I wanted a cable for a new design I am working on. I swatched some 3-4 cable stitch patterns before finding something I liked. Found the cable, got the gauge, crunched some numbers, cast on and the garment is half done. Good progress!
I finally, finally, finally finished the body and started working on the collar on my Big Hira, which is the adult version of Hira.
Yarn is the yummy Madelinetosh Pashmina in Winter Wheat colorway. I got these pearls from Itsy Bitsy and I think they go really well with the yarn.
I have been wanting to make some stitch markers of my own since ages. I got all the material long back, but never had the time to sit down and make some markers. Hubby taught me everything from holding the pliers to twisting the wire. I am very happy with how these turned out. This deserves a separate post, so leaving you with a sneak peek.
After the well spent weekend, I am back to work with a lot of energy. I wish we had more such weekends in the future. How was your weekend?
Around a year back, when I saw the Quilted Lattice Stitch in one of the Barbara Walker’s Treasury books, I knew I had to use this for a girl’s cardigan. I was in love with the collared-open-look cardigans and this stitch seemed to be perfect for that. I made my first sample using sports weight yarn and was mighty pleased with the result. I worked on grading and released the pattern to testers. While the testers testing the smaller sizes were very happy with the cardigan, the bigger sizes had a problem of the raglan edge puckering up. It was so bad for the biggest two sizes that I was completely disappointed with my designing (or lack of) skills. As I continued to knit from other designers’ patterns and work on my own design skills, I realized what was the problem with the original Hira. I redid everything using fingering weight yarn, re-graded, got it re-tested and I present you Hira take two.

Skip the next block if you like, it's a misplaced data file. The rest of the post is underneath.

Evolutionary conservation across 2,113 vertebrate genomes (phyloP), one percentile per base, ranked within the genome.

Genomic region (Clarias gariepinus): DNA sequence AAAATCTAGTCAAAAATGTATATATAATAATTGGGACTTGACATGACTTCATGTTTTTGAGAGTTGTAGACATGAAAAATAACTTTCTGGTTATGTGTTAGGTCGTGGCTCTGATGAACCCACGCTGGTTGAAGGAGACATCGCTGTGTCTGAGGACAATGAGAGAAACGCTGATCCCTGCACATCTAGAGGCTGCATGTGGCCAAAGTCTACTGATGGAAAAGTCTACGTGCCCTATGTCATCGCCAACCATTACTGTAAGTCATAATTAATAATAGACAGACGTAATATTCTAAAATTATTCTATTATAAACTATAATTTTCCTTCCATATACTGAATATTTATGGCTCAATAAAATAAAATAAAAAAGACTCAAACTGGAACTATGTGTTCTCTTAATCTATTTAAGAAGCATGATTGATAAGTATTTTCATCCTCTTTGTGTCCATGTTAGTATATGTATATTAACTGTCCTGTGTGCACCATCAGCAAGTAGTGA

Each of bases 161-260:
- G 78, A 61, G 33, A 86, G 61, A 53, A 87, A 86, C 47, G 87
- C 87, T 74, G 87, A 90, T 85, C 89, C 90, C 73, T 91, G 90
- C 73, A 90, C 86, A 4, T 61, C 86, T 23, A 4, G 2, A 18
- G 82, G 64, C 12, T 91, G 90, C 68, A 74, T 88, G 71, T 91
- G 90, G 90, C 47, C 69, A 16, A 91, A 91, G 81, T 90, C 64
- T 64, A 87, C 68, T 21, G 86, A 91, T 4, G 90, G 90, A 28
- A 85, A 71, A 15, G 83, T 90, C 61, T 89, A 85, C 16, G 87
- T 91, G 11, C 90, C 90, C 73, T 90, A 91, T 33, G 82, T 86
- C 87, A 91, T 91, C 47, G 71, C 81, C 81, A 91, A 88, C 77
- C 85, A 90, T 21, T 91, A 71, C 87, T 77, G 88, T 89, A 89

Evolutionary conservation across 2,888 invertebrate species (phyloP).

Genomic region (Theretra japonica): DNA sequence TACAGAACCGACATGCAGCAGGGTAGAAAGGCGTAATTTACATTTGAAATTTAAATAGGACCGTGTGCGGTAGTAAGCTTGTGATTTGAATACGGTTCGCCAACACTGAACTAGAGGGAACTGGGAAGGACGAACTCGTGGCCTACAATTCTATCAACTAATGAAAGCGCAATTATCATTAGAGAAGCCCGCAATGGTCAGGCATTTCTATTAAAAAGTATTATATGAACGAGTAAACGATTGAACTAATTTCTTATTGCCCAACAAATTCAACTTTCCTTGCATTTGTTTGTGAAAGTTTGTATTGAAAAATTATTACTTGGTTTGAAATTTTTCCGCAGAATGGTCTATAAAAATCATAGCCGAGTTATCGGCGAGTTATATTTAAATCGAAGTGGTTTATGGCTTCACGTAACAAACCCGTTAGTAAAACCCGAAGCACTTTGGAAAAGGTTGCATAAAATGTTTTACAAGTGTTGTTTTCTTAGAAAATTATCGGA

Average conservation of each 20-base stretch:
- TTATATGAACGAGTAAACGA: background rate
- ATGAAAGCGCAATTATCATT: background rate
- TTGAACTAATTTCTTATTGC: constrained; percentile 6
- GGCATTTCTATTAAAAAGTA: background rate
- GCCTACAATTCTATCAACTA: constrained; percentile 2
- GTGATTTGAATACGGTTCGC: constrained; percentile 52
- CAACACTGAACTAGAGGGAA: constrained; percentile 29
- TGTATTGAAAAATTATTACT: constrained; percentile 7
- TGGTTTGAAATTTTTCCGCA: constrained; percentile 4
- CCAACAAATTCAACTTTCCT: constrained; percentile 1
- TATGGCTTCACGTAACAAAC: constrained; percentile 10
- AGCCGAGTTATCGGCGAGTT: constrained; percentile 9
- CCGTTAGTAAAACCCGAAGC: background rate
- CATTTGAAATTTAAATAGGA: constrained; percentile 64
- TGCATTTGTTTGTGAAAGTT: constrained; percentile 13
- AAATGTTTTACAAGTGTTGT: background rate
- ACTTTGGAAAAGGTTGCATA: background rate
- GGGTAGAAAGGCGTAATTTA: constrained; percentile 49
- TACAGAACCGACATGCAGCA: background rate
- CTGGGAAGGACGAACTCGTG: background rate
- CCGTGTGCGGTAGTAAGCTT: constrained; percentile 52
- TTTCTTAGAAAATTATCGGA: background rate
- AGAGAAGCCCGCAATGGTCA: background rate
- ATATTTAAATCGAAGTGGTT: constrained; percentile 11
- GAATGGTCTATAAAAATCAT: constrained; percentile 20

Ravelry Pattern: Hira by Anjali M.
Yarn Suggested: SweetGeorgia Merino Silk Fine
Sizes: Chest size 18″ – 32″